From the perspective of the German Federal Constitutional Court, NGEU is problematic in two respects. On the one hand, it could pose a threat to the overall budgetary responsibility of the German Bundestag and thus violate the constitutional identity of the Basic Law. On the other hand, due to the uncertainty of a suitable legal basis in Union law, an ultra vires act on the part of the EU cannot be ruled out.
I will not argue that the NGEU is contrary to the EU treaties. This we do not know, but the Court is not in the habit of annulling measures because they infringe on Member State sovereignty. What we do, however, know is that until 2020 the NGEU funding model was understood to require Treaty amendment by both the Commission and Council and their Legal Services. No Treaty amendment has taken place. However, the COVID-19 crisis presented too tempting an opportunity to overcome a Treaty obstacle that so far had appeared insurmountable. The situation raises a number of fundamental questions concerning constitutional scrutiny and the role of EU scholarship.
In the EU, there is no independent body, without a political master, to scrutinise legal compliance of new proposals with the Treaties prior to their adoption. Finding flexibility where it did not exist before involves a balancing act between the Union’s ability to respond to unexpected events and the stability of its constitutional framework. I argue, with reference to constitutional debates in Finland, that delivering results is not the only thing that counts; how you deliver them also matters. The real challenge for the Court will be to frame its judgment in a manner that maintains trust in the existence of proper constitutional control in the EU and assures the more sceptical audiences that the Treaties matter, even in cases where they constrain Union action.The role of the academia is equally important. When things that the Institutions previously considered contrary to the Treaties suddenly become possible, questions need to be asked. Critical debate is not about undermining the Union, but about making it stronger.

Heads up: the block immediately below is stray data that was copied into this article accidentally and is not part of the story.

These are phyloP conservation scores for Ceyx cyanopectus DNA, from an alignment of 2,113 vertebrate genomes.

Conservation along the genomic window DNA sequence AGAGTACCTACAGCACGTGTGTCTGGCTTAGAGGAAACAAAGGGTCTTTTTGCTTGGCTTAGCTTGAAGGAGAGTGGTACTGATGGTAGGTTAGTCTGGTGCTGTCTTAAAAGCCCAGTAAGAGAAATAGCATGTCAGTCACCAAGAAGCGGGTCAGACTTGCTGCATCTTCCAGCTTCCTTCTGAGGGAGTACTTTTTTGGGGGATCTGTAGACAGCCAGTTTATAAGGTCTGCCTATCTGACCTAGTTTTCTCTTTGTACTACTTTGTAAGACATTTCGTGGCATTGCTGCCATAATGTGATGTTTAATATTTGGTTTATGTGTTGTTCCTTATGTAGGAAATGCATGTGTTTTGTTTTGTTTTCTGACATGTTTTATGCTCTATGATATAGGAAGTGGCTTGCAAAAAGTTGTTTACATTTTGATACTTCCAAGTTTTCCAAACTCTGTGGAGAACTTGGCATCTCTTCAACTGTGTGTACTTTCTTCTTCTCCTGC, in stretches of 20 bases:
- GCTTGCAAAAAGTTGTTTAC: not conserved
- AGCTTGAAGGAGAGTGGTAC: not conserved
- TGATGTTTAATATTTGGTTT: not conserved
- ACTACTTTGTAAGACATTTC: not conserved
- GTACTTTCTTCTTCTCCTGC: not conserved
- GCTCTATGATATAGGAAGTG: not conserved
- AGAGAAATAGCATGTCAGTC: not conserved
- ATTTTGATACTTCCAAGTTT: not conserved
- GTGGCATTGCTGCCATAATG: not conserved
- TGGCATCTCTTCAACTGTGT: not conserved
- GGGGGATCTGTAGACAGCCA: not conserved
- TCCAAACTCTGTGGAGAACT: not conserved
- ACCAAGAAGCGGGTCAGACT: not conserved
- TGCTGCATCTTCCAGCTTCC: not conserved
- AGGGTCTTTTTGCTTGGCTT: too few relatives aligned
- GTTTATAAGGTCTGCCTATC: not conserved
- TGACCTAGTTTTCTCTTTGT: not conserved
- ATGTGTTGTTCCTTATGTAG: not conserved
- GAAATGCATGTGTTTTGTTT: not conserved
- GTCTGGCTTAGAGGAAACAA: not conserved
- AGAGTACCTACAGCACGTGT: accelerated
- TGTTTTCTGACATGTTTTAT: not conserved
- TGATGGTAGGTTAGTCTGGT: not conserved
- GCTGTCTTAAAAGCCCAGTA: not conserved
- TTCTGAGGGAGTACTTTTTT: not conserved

The EU’s post-Covid recovery plan (called NextGenerationEU or ‘NGEU’) constitutes a major shift in the EU’s macro-economic policy. It was made possible by a creative use of the ‘legal resources’ offered by the EU Treaties. The legal services of the EU institutions worked together to find the legal solutions that were needed to put the plan in operation, by endorsing a broad reading of EU competences (specifically, of Articles 122 and 175 TFEU) and a new practice in EU public finances (allowing the EU to engage in massive borrowing on the financial markets). The paper will present (and approve) this creative legal engineering.
At first sight, NGEU appears to strenghten the budgetary capacity of the Union, albeit on dubious constitutional ground. Following a closer look, a new intergovernmental vehicle is revealed, with deficient parliamentary backup.